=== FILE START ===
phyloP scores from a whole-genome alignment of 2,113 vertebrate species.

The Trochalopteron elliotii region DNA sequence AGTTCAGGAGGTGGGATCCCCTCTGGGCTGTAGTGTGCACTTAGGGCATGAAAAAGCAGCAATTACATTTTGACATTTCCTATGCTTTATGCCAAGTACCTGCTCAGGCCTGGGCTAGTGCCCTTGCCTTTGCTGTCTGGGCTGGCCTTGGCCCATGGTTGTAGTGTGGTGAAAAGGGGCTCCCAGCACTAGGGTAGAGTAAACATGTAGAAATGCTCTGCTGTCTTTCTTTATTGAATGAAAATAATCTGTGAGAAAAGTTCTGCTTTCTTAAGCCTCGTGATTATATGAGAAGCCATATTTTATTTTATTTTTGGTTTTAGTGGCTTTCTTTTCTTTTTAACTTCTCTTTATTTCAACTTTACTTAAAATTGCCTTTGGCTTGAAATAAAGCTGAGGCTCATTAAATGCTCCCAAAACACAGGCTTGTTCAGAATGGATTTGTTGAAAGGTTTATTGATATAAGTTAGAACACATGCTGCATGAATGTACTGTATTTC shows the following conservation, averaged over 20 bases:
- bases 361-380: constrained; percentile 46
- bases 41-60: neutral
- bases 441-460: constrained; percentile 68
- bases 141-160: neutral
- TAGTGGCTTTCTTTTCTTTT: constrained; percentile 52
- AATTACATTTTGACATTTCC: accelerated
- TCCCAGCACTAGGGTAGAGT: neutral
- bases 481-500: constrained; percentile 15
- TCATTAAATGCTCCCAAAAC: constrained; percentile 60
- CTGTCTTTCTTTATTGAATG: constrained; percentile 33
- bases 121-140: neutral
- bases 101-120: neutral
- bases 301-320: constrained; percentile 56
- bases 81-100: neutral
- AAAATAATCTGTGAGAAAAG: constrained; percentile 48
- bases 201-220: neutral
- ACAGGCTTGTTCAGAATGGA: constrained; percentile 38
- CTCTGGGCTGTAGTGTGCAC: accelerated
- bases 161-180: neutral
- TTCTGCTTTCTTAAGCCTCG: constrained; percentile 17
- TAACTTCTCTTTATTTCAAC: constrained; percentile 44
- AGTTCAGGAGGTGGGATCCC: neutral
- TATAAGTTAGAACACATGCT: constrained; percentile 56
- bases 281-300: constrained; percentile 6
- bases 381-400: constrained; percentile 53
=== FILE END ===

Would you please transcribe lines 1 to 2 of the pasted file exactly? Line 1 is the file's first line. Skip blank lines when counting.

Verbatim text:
phyloP scores from a whole-genome alignment of 2,113 vertebrate species.

The Trochalopteron elliotii region DNA sequence AGTTCAGGAGGTGGGATCCCCTCTGGGCTGTAGTGTGCACTTAGGGCATGAAAAAGCAGCAATTACATTTTGACATTTCCTATGCTTTATGCCAAGTACCTGCTCAGGCCTGGGCTAGTGCCCTTGCCTTTGCTGTCTGGGCTGGCCTTGGCCCATGGTTGTAGTGTGGTGAAAAGGGGCTCCCAGCACTAGGGTAGAGTAAACATGTAGAAATGCTCTGCTGTCTTTCTTTATTGAATGAAAATAATCTGTGAGAAAAGTTCTGCTTTCTTAAGCCTCGTGATTATATGAGAAGCCATATTTTATTTTATTTTTGGTTTTAGTGGCTTTCTTTTCTTTTTAACTTCTCTTTATTTCAACTTTACTTAAAATTGCCTTTGGCTTGAAATAAAGCTGAGGCTCATTAAATGCTCCCAAAACACAGGCTTGTTCAGAATGGATTTGTTGAAAGGTTTATTGATATAAGTTAGAACACATGCTGCATGAATGTACTGTATTTC shows the following conservation, averaged over 20 bases: